Indigenous Hospitality Finally Pulls Through
In Casey's new blog he explains how a Ticuna chief Laurindo used diplomacy to explain to and tame certain Ticuna indigenous regions that were less than friendly and had been threatening Casey in his attempt to cross their lands.
Not only did he provide great hospitality, Laurindo also helped Casey gain confidence to continue his journey after he grew despondent about the harsh realities of money, time and difficulty he was facing.
We reported earlier that Casey had experienced setbacks from two separate guides on separate trips forfeiting the journeys followed by agonizing days backtracking through thick jungles. But now we are informed that, while, out of frustration he was preparing to do the journey solo, suddenly a Ticuna man named Crispin offerred to be his guide.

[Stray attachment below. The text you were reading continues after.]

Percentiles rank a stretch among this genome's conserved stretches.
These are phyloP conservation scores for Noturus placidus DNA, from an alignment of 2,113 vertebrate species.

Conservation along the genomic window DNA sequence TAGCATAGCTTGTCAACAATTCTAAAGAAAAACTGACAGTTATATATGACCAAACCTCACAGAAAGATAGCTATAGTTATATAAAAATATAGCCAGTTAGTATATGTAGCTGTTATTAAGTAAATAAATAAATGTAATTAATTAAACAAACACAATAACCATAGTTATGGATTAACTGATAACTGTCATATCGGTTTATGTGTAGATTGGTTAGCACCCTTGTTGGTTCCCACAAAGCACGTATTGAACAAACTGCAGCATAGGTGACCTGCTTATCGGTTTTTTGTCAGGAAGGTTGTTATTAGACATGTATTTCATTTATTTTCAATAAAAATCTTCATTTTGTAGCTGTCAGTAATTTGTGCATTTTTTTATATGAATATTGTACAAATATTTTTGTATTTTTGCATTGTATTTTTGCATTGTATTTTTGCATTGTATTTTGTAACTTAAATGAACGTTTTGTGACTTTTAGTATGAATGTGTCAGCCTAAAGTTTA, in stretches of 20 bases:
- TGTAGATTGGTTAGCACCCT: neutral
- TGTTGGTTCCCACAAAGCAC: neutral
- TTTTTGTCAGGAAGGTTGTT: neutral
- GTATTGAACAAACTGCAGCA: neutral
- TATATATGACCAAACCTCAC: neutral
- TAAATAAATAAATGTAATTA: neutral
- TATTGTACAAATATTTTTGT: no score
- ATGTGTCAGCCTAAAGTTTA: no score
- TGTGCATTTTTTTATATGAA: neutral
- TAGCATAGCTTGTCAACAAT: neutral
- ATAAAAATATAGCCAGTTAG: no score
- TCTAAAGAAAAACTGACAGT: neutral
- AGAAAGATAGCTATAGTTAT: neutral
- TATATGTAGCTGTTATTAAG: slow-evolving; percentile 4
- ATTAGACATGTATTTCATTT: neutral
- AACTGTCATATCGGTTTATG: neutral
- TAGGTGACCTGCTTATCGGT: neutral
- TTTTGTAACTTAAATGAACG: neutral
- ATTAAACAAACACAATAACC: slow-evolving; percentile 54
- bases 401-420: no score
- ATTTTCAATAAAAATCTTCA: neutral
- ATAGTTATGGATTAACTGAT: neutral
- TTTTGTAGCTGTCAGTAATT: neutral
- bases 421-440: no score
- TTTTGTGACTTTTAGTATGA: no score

Though Crispin was timid to be the lead in the trekking, the duo managed to cross the very trying jungle stretch. Casey led through "knee-deep necromass" over fallen trees and incredibly steep slopes, ever hopeful that he wouldn't accidentally step on a venomous snake. As previously reported, they also encountered swarms of the worst mosquitoes encountered to date. This led them from near Amatura to San Paolo de Olivencia, Casey's current location.
Casey is now cleaning and repairing his worn-out kit, while also preparing food for three for the next part of the journey. Crispin, who had to go home for a festival, will join him again but this time with his brother. The next step of their journey? To get to the town of Benjamin Constant, on the Brazil/Peru border.